Some mechanics believe that a thin layer of corrosion on polished engine surfaces will wipe off when the engine is run again, which may be true. But all corrosion causes pitting of some depth and the more highly loaded the surface, the more likely the pitting will lead to progressive degradation.

Cam failures are rarely catastrophic events, but they make a mess of the engines innards. As the lifter tanks, it chunks, spewing metal into the oil and trashing the prop governor, pump and oil lines. But not many cam/lifter failures get that far. For owners doing oil analysis, the failing parts show up as high iron and the lab will presumably caution the owner to look into the problem. Wiped lobes-whether induced by tappets or not-will present as loss of power in the affected cylinder if they go far enough.

Engine Companies

Continentals SID-05-1 gives shops and field representatives some general guidance on cam and tappet wear issues. It notes that minor wear and spalling is normal and doesnt require any action or inspection. It says spalling significant enough to cause damage to the cam is “rare,” but were not sure shops we talked with would agree with that claim.

We asked TCM if there have been any changes in manufacturing standards for either lifters or cams. There were none that TCM could point to or at least confirm. TCMs Loren Lemon told us a review of cam and tappet related warranty claims reveals minor spikes around 2003 to 2005, but the incidence has been trending downward since then.

TCMs recommendation is the standard drumbeat: frequent flights and frequent oil changes. Flights should be no less than 30 minutes in length and should raise the oil temperature to between 170 and 200 degrees F. TCM recommends oil change frequency of no less than four times a year, but it doesnt specify specific hours intervals. If oil analysis or filter inspection reveals suspect iron, TCM recommends removing the lifters for inspection, which also opens up the cam for inspection through the lifter bore. The cylinders don’t have to be removed to perform this inspection.

We contacted Lycoming in mid-April for its view on the cam issue, but our query wasnt returned by press time. Lycoming faces an additional challenge, according to shops we spoke to, because its principle cam supplier, Crane Cam, recently declared bankruptcy and is reorganizing. Its not known if it will continue to supply Lycoming, in the long term.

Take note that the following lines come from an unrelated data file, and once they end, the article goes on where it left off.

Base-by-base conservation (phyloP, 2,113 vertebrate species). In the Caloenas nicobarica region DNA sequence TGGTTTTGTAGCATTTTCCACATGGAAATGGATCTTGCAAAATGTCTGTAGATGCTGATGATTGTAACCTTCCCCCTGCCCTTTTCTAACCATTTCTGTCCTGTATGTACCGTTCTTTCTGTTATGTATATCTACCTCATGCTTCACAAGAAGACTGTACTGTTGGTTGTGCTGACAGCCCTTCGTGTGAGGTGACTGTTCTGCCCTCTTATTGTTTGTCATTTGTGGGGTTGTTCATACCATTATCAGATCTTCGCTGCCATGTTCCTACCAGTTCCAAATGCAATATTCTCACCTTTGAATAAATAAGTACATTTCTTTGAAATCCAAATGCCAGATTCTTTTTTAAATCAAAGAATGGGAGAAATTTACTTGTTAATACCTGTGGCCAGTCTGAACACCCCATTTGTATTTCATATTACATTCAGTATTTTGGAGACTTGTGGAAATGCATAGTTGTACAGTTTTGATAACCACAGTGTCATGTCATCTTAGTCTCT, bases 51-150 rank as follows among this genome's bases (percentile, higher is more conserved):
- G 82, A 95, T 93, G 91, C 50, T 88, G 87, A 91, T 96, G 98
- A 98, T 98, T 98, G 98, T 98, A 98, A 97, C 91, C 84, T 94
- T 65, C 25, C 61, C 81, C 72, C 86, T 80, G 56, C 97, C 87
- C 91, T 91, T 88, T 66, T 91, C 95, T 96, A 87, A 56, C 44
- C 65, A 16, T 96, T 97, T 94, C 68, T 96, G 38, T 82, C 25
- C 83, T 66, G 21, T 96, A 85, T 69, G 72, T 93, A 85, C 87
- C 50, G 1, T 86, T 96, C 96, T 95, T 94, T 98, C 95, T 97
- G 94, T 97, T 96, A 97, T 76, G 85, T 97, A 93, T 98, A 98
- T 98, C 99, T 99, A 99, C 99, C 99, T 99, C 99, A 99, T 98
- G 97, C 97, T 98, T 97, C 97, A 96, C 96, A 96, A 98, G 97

Against this backdrop, we hear conflicting advice on what to do when specing a cam at overhaul. Better shops include a reground cam or new cam as part of the price. The factories don’t like reground cams, ostensibly for service limit reasons but more likely because theyre interested in selling new ones. Our view is that if the shop stands behind the overhaul, follow its recommendations.

Tappets are another matter. Some shops don’t like reground tappets, some do. Zephyrs Charlie Melot says he sees nothing wrong with reground tappets, but now uses only new ones because his engines are priced to include them.

“Im not going to sit here and say as the business gets tougher that I wont go back to using re-ground tappets. It may come to that. But for now, were priced to include new tappets in every engine,” he told us.

The dilemma is thus: If your tappets made it through one run, theyre obviously not defective and may make it through another. If you buy new ones, youre risking a bad part that could tank and take the cam with it. What to do? Frankly, we don’t have a confident answer. Again, we would defer to the shops advice, since theyre the ones standing behind the engine.

As for minimizing the marginal conditions that might crump conforming cams and lifters, flight frequency might help. If that isn’t an option, we recommend frequent oil changes and the use of CamGuard additive. We have repeatedly evaluated this additive and find that it has marginally better anti-wear and anti-corrosion properties than other oils. The difference is hardly night and day, but if its enough to keep that initial layer of rust from forming, it could save the engine from an expensive cam/tappet meltdown.

Paul Bertorelli
Paul Bertorelli is Aviation Consumer’s Editor at Large. In addition to his valued contributions to Aviation Consumer, his in-depth video productions on sister publication AVweb cover a wide variety of topics that greatly contribute to safety, operation and aircraft ownership. When Paul isn’t writing or filming, he’s out flying his J3 Cub.